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Day: August 12, 2022

Custom Infix Functions in R

Dominik Rafacz loves infix functions:

Custom infix functions are one of my favorite features in R. This article is my love letter to them. But first, a quick recap.

For those unfamiliar with the terminology, infix function is a function fun which is called using infix notation, e.g., x fun y instead of fun(x, y). Those functions are also called infix operators by base R, and I will use those terms and name infixes interchangeably. There are a lot of infix operators in base R used very frequently, i.e., arithmetic or logical operators. We use them so often that we usually forget that they are functions. And that we can call them just like regular functions.

Infix functions are something I tend to forget entirely about developing on my own but they can be extremely useful, as Dominik shows. H/T R-Bloggers.

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An Intro to Key Word Analysis

Lewis Prince continues a series on natural language processing:

Here we are with part 2 of this blog series on web scraping and natural language processing (NLP). In the first part I discussed what web scraping was, why it’s done and how it can be done. In this part I will give you details on what NLP is at a high level, and then go into detail of an application of NLP called key word analysis (KWA).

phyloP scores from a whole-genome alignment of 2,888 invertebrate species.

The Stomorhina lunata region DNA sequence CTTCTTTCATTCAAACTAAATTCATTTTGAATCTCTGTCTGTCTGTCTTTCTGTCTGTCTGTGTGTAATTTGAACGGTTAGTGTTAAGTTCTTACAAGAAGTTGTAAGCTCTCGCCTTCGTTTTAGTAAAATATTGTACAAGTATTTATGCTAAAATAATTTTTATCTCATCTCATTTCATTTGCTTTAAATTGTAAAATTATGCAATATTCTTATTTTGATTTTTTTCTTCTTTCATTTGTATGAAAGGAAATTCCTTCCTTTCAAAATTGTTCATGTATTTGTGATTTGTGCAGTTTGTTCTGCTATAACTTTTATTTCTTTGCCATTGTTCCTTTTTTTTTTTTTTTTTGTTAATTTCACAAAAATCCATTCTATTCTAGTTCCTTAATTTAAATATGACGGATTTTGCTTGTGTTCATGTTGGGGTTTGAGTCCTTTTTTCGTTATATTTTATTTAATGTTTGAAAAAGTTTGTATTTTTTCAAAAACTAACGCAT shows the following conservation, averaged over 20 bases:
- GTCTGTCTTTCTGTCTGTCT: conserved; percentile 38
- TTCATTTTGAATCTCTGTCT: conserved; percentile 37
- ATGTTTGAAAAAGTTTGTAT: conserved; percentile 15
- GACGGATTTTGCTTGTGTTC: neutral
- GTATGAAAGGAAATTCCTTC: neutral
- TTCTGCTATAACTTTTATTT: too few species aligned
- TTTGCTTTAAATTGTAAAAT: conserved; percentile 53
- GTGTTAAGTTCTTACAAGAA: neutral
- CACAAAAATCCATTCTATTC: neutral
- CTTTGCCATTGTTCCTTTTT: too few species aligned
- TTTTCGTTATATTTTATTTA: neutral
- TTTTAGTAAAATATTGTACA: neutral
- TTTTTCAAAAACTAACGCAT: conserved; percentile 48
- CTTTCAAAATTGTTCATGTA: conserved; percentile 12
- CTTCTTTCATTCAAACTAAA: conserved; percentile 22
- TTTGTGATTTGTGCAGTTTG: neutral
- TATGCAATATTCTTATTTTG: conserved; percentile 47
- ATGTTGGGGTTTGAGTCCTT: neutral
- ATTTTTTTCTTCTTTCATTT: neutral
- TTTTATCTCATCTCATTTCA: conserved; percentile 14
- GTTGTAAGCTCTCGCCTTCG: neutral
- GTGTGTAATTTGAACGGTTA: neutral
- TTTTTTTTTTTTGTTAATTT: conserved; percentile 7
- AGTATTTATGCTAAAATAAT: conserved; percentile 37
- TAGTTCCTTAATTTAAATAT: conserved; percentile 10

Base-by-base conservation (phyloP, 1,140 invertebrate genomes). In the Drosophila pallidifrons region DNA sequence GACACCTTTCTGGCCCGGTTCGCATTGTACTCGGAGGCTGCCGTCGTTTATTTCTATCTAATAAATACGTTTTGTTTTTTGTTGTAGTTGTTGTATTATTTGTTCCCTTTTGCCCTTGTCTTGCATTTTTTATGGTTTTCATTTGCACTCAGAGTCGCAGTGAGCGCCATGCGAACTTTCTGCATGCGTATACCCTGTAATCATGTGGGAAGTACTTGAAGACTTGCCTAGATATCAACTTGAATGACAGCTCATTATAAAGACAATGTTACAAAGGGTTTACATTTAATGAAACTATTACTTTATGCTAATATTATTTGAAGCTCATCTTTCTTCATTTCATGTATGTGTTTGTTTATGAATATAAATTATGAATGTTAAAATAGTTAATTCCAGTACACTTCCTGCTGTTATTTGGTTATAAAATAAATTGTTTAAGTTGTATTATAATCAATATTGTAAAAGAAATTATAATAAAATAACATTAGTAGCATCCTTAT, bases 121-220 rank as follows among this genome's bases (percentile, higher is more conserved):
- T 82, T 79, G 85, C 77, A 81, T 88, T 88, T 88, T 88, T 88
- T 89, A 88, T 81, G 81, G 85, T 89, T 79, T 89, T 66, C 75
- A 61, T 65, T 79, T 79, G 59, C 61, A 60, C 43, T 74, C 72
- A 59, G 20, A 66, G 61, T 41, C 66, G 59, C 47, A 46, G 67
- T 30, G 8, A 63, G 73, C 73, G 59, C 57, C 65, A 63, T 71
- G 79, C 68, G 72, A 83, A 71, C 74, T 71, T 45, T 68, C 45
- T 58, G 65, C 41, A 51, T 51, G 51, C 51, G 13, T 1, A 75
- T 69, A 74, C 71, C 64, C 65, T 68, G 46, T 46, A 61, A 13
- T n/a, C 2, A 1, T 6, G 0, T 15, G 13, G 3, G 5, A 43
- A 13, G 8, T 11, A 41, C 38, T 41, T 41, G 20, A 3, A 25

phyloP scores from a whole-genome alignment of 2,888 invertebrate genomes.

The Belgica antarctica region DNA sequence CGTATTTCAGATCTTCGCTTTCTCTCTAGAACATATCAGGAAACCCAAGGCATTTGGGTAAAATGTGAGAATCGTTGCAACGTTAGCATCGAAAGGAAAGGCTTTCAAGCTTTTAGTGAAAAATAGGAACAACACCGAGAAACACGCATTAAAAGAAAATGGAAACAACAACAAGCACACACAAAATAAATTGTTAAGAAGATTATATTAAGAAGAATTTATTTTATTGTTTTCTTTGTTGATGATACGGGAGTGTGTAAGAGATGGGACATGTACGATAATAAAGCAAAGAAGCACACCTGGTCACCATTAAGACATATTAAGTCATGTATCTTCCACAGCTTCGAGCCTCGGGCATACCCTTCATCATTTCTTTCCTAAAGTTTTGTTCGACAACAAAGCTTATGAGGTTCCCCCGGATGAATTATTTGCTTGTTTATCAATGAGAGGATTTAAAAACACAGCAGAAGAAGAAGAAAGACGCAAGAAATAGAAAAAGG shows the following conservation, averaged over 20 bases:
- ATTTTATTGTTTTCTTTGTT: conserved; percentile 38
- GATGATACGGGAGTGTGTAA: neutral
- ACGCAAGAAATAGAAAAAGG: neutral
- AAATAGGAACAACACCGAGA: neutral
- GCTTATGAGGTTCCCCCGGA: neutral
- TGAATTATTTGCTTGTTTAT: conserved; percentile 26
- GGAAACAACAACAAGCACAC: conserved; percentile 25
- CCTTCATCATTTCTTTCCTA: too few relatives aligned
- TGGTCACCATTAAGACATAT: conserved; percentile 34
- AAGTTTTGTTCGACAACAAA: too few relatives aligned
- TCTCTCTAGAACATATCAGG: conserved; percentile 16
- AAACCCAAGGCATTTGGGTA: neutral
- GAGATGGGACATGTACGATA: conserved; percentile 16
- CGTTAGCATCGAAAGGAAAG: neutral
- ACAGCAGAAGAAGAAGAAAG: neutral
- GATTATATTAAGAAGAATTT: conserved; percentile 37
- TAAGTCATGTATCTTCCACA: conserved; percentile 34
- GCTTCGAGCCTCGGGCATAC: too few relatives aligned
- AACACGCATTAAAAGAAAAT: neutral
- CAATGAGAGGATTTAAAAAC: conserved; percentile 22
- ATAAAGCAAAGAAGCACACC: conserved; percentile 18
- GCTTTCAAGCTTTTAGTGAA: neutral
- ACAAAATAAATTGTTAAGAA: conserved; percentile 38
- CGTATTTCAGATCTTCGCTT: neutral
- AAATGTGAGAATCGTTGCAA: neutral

Read on for a high-level overview of the topic and how to do it in Cognitive Services. But not the topic model—that’d be a different post.

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Purview Access Policies and SQL Server 2022

Srdan Bozovic links Purview and SQL Server 2022:

The focus of this article is on using Microsoft Purview to enable access to user data as well as specific system metadata in SQL Server 2022 running on Azure Arc–enabled servers.

With the SQL Server 2022 release, the goal is to enable three main scenarios:

– Browsing data in user-defined tables and views.

– Performance monitoring with system commands, functions, and views.

– Security auditing with security-related system functions and views.

If Azure Arc-enabled servers are required for Purview to work, I think that will seriously hinder uptake.

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Resolving tempdb Issues in Azure SQL DB

Holger Linke troubleshoots some problems:

The tempdb system database is a global resource available to users who are connected to Azure SQL Database or any instance of SQL Server. It holds temporary user objects that are explicitly created by a user or application, and internal objects that are created by the SQL Server database engine itself. The most common tempdb issue is running out of space, either regarding tempdb’s overall size quota or the transaction log.

The available tempdb space in Azure SQL Database depends on two factors: the service tier (pricing tier) that the database is configured with, and the type of workload that is executed against the database. These are also the main factors to control if you are running out of tempdb space.

Click through for several error cases and how we can resolve them.

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When Estimated and Actual Plans Differ

Brent Ozar notes that estimated plans are not guarantees:

A reader posted a question for Office Hours:

Hi Brent, What is your take on Hugo Kornelis’s explanation of execution plan naming. As her his explanation, estimated exec plan is simply an execution plan whereas actual execution plan = execution plan+run-time stats. Do you agree that the naming is flawed and confusing? – Yourbiggestfan

Click through to see examples of when estimated plans might look different from actual plans.

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